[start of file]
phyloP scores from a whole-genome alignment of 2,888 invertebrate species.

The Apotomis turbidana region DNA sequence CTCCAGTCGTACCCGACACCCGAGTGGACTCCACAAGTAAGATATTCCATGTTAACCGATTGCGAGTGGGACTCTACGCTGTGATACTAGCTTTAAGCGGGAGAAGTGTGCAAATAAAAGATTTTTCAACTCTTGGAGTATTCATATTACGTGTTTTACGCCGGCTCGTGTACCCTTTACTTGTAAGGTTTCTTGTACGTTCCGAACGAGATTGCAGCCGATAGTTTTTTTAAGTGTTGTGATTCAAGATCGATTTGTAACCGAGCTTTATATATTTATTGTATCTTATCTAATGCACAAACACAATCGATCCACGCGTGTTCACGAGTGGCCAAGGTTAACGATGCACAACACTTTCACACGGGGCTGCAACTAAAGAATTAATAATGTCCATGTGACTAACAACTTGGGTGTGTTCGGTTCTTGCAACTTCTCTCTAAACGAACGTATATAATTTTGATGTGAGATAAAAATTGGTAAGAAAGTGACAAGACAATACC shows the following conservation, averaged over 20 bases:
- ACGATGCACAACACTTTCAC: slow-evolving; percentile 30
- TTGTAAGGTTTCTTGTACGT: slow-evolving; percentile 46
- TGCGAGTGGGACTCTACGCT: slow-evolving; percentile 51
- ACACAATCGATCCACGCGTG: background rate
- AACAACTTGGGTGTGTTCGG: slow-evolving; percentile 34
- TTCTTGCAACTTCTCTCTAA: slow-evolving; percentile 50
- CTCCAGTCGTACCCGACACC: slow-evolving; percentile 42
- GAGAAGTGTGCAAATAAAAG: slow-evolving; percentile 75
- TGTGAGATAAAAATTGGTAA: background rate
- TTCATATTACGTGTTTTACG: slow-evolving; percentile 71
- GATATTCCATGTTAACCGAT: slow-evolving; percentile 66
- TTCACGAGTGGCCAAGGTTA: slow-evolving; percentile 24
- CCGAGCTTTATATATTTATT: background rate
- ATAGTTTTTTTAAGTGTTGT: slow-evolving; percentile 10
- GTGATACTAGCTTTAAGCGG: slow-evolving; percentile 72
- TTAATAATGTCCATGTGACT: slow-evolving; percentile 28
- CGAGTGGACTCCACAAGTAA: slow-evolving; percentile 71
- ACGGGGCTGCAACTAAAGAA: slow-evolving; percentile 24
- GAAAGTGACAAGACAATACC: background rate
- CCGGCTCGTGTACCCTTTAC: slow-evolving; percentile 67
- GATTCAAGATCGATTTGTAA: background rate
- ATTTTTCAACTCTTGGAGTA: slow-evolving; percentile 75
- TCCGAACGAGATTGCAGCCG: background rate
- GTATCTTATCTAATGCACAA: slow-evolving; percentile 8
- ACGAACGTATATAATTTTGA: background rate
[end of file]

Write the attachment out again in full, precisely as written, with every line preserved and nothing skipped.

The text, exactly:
phyloP scores from a whole-genome alignment of 2,888 invertebrate species.

The Apotomis turbidana region DNA sequence CTCCAGTCGTACCCGACACCCGAGTGGACTCCACAAGTAAGATATTCCATGTTAACCGATTGCGAGTGGGACTCTACGCTGTGATACTAGCTTTAAGCGGGAGAAGTGTGCAAATAAAAGATTTTTCAACTCTTGGAGTATTCATATTACGTGTTTTACGCCGGCTCGTGTACCCTTTACTTGTAAGGTTTCTTGTACGTTCCGAACGAGATTGCAGCCGATAGTTTTTTTAAGTGTTGTGATTCAAGATCGATTTGTAACCGAGCTTTATATATTTATTGTATCTTATCTAATGCACAAACACAATCGATCCACGCGTGTTCACGAGTGGCCAAGGTTAACGATGCACAACACTTTCACACGGGGCTGCAACTAAAGAATTAATAATGTCCATGTGACTAACAACTTGGGTGTGTTCGGTTCTTGCAACTTCTCTCTAAACGAACGTATATAATTTTGATGTGAGATAAAAATTGGTAAGAAAGTGACAAGACAATACC shows the following conservation, averaged over 20 bases:
- ACGATGCACAACACTTTCAC: slow-evolving; percentile 30
- TTGTAAGGTTTCTTGTACGT: slow-evolving; percentile 46
- TGCGAGTGGGACTCTACGCT: slow-evolving; percentile 51
- ACACAATCGATCCACGCGTG: background rate
- AACAACTTGGGTGTGTTCGG: slow-evolving; percentile 34
- TTCTTGCAACTTCTCTCTAA: slow-evolving; percentile 50
- CTCCAGTCGTACCCGACACC: slow-evolving; percentile 42
- GAGAAGTGTGCAAATAAAAG: slow-evolving; percentile 75
- TGTGAGATAAAAATTGGTAA: background rate
- TTCATATTACGTGTTTTACG: slow-evolving; percentile 71
- GATATTCCATGTTAACCGAT: slow-evolving; percentile 66
- TTCACGAGTGGCCAAGGTTA: slow-evolving; percentile 24
- CCGAGCTTTATATATTTATT: background rate
- ATAGTTTTTTTAAGTGTTGT: slow-evolving; percentile 10
- GTGATACTAGCTTTAAGCGG: slow-evolving; percentile 72
- TTAATAATGTCCATGTGACT: slow-evolving; percentile 28
- CGAGTGGACTCCACAAGTAA: slow-evolving; percentile 71
- ACGGGGCTGCAACTAAAGAA: slow-evolving; percentile 24
- GAAAGTGACAAGACAATACC: background rate
- CCGGCTCGTGTACCCTTTAC: slow-evolving; percentile 67
- GATTCAAGATCGATTTGTAA: background rate
- ATTTTTCAACTCTTGGAGTA: slow-evolving; percentile 75
- TCCGAACGAGATTGCAGCCG: background rate
- GTATCTTATCTAATGCACAA: slow-evolving; percentile 8
- ACGAACGTATATAATTTTGA: background rate